This obviously has a negative impact on the players and their friends, as well as their guild if applicable. I’ve heard far too many stories and have had far too many friends lose their characters, equipment and gold. It’s a very humbling feeling, much like being robbed in real life. Recovering these lost goods is a hit-and-miss process, and a very time intensive one at that. To help us players and, I assume, to cut down on the manhours spent fighting these issues, Blizzard introduced their Authenticator around June of last year (2008), for a very affordable price of $6.50.
The Authenticator is a small security token that algorithmicly produces a 6-digit one-time use code, acting as the “someting you stow” in the multi-factor authenticaton scheme. There is a time association with the device, as well as a 10-digit identification code that is presumed to drive the production of the code, which is reproduced on the authentication server. The key bit is, during a given window of time it’s presumed that only your authenticator will produce the code that will continue the authentication sequence.
So, once you’ve ordered one it shows up in the mail not too long afterward in an un-presuming package much like this:
You simply follow the given instruction card
Log in to the site mentioned using your standard Blizzard username and password
Enter the 10-digit serial number on the back, wich will be associated with your account for future code validation, and from then on when you attempt to log into WoW you’ll be prompted for your 6-digit Authenticator code.
From then on you can take comfort in knowing that you’ve added another layer of security on to whatever system you had been using. Most people I’m sure will have a fairly typical password paired up with their user name, but I’ve heard of many who had gone so far as to carry around an encrypted USB drive with a text file of some sort on it, and have stored a long, “untypable” (by this is merely mean extremely difficult to reproduce accurately) password in there that they could copy and paste into the password field. As you may have gleaned from my description of keylogging, modern keyloggers have been able to read from the paste board and steal that information anyhow, so the advantages of this type of system aren’t as great as it would seem.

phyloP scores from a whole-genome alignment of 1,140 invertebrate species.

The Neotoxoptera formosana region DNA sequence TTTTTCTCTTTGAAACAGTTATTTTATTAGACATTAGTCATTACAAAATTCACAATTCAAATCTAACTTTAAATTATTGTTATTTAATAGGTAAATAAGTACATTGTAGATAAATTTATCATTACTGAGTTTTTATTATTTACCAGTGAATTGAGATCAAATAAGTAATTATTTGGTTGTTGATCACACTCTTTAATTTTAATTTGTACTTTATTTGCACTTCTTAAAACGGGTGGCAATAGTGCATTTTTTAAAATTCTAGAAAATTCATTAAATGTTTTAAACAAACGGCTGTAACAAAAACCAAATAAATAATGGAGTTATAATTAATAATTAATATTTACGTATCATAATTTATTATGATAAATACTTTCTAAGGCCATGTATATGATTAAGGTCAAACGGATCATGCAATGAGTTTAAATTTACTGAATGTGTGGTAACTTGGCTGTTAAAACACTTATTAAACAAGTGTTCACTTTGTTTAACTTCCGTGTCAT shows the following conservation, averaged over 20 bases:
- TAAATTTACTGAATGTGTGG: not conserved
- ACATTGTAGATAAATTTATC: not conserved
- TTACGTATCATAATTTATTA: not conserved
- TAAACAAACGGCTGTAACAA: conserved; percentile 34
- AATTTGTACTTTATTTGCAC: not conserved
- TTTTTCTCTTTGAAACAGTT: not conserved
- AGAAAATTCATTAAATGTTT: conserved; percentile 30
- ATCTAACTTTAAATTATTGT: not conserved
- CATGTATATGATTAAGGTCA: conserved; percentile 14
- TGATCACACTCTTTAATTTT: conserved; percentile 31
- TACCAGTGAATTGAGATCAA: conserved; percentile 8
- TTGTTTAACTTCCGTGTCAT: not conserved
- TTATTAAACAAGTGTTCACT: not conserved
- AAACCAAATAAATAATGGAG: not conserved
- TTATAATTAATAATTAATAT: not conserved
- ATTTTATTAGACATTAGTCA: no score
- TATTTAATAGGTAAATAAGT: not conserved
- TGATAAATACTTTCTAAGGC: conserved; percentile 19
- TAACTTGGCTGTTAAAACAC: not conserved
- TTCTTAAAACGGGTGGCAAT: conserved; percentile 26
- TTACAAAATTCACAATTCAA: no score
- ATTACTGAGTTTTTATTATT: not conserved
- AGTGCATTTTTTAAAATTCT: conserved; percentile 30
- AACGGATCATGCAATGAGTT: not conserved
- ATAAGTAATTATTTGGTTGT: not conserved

I’m sure the Authenticator isn’t perfect either, but it’s one more thing that will slow down a would-be attacker. I could envision a case where your serial number (which I’m sure links to some other “untypable” key) became compromised (as well as the algorithm that produces the 6-digit code) where reproducing the same code your authenticator would be possible, albiet unlikely. Other disadvantages of the Authenticator include remembering to bring it with you whereever you think you might want to play, or even log into the account management site (or armory). It’s also, most assuradely prone to time drifting given enough time. Blizzard has built in some lag into the setup (for instance I have come to believe you can use any of the current, first previous or first next codes), so chances are very good that by the time most Authenticators drift out of their window we’ll either be on some other game or will be using another, more secure, authentication scheme.
The biggest downfall to this system, in my view, is this. We’re lazy people. We don’t want to go through the hassle of remembering to use the system. We don’t want to have to enter it every time we start up the game. We’d like to think that this sort of thing only happens to somebody else. Unfortunately, as my good buddy in-game says, there’s a Calvin and Hobbes for every situation.
So, in closing, I’d like to highly encourage those of you reading this for WoW reasons to go out and get an Authenticator. But most importantly, actually use it when you do! Parting security tip: Never click on a link in email. Type it out yourself. People do tricky things to try to phish up your information. (for instance url’s like http://www.mitgr81.com (safe demonstration link) or using ‘vv’ as a ‘w’).
Thank you for reading. Hope to see you walking, fully clothed, across the plains of Azeroth soon!
Footnote: I’m sorry for the blurriness of the photos. I was incredibly short on time when I snapped them.
Fight this from both sides: don’t buy gold!